On September 2010, and after years of investigation, the Food and Drug Administration (FDA) finally concluded that a black-box warning was necessary to inform patients and healthcare professionals of the risks of using certain Gadolinium-based contrast agents (GBCAs).
More specifically, the FDA said, GBCAs are “inappropriate for use among patients with acute kidney injury or chronic severe kidney disease.” The agency arrived at this conclusion after studies suggested that Gadolinium, an intravenous drug for use with magnetic resonance imaging (MRI), can cause a potentially fatal condition known as nephrogenic systemic fibrosis (NSF) when administered to patients with kidney disease.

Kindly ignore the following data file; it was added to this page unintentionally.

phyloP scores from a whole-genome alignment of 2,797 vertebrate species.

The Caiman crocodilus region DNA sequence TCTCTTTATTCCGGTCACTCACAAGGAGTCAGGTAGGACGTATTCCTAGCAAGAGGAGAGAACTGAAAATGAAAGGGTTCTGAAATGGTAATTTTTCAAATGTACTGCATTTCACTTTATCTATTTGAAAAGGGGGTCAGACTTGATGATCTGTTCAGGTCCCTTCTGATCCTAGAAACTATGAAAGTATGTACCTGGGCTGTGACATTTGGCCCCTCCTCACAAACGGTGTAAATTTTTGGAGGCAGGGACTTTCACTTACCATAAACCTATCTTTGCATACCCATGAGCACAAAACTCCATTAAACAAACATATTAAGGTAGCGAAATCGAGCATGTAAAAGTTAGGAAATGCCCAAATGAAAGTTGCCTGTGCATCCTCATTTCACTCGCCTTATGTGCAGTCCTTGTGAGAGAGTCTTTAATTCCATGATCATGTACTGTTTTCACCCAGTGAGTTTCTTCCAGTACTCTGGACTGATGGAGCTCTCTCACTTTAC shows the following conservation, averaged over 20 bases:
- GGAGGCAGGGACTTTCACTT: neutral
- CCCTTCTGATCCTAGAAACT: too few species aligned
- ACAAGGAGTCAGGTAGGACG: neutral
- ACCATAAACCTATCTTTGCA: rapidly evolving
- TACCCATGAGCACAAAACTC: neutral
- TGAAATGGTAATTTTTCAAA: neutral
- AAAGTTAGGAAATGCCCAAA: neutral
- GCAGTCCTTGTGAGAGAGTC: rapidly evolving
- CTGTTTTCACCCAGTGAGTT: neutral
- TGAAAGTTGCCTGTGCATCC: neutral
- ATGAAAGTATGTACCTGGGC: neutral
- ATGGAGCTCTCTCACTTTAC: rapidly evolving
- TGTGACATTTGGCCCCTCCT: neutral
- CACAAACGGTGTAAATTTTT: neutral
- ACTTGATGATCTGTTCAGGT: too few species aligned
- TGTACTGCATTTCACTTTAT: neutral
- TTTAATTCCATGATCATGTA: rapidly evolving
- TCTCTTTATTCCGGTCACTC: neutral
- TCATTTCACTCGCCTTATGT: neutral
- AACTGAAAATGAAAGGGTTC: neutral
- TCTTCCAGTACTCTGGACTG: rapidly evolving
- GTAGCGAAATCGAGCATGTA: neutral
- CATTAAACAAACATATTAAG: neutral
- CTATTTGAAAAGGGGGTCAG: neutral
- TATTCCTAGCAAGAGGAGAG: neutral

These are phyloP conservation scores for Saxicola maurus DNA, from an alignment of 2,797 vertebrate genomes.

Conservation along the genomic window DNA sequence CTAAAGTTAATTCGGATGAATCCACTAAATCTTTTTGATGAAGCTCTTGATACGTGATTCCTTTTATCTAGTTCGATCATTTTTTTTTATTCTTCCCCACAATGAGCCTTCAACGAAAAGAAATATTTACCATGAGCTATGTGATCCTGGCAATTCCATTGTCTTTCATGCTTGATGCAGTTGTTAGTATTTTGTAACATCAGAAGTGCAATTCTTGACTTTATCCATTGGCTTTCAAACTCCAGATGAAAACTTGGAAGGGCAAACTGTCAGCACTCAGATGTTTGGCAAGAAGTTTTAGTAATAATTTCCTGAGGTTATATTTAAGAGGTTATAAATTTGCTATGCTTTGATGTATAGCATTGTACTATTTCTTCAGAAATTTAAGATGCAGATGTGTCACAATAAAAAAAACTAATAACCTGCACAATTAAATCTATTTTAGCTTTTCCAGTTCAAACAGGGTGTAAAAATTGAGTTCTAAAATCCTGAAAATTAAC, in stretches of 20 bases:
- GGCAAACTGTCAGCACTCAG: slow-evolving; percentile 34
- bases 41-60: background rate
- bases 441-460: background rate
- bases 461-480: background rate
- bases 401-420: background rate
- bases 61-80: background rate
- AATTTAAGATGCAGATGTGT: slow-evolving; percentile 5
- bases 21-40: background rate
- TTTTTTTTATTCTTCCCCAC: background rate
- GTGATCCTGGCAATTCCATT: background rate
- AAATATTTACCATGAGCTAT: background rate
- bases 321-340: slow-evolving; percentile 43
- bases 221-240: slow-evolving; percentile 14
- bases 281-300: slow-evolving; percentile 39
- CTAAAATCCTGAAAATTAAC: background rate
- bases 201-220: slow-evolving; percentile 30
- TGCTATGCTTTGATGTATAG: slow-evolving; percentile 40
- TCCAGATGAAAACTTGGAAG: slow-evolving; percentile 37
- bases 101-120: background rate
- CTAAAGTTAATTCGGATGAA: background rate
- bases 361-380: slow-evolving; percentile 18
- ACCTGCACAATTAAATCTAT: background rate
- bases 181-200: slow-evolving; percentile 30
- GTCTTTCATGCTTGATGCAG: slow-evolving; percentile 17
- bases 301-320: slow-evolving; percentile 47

But not all GBCAs are equally risky. Instead, available medical data indicates that Magnevist, Omniscan, and Optimark, are associated with a greater risk of NSF than other GBCAs – the consequences can be devastating, as NSF creates excess fibrous connective tissue in the skin, joints, eyes, and internal organs, leading to an inability to move and even death.
Other symptoms associated with NSF are:
- Tightening of the skin
- Red or dark patches on the skin
So dangerous are these symptoms that the FDA has recommended that healthcare professionals estimate kidney function through laboratory testing before administering GBCAs and that they avoid the use of GBCAs in patients with kidney disease, among other precautions.